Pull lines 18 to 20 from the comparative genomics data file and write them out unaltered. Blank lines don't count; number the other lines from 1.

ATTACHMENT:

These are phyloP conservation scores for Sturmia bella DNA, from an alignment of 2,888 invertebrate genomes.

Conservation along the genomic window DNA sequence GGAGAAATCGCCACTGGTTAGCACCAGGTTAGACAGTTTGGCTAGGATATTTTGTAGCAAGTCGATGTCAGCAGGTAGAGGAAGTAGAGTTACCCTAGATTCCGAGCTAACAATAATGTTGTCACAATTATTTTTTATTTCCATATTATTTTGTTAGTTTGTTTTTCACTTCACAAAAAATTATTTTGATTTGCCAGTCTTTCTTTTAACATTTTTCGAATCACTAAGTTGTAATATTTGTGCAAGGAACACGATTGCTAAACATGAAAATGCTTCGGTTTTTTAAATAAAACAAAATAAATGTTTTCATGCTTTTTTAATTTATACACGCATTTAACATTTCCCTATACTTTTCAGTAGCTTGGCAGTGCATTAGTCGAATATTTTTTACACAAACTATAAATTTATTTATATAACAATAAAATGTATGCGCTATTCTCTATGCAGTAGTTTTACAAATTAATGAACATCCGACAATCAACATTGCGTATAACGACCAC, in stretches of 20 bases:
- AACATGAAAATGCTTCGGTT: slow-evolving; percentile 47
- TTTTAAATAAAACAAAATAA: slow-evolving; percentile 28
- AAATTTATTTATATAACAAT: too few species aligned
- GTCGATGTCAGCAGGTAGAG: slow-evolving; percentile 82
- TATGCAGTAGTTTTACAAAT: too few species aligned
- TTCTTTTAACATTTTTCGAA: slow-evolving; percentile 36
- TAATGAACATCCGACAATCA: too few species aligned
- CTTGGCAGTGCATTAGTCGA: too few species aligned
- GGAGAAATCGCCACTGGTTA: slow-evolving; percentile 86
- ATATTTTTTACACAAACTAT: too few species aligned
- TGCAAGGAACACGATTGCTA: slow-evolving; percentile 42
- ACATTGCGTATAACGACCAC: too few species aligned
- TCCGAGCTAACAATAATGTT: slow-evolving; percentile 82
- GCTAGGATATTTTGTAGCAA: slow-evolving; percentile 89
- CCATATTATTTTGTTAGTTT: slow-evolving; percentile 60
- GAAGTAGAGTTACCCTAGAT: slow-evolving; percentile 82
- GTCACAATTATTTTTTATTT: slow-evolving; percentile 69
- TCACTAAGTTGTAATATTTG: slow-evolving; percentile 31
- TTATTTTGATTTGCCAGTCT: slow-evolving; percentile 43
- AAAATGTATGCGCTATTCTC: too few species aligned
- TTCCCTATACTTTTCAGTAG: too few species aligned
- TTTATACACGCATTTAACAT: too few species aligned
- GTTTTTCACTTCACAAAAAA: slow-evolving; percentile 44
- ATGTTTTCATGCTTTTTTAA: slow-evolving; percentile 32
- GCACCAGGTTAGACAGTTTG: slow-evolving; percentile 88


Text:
- GAAGTAGAGTTACCCTAGAT: slow-evolving; percentile 82
- GTCACAATTATTTTTTATTT: slow-evolving; percentile 69
- TCACTAAGTTGTAATATTTG: slow-evolving; percentile 31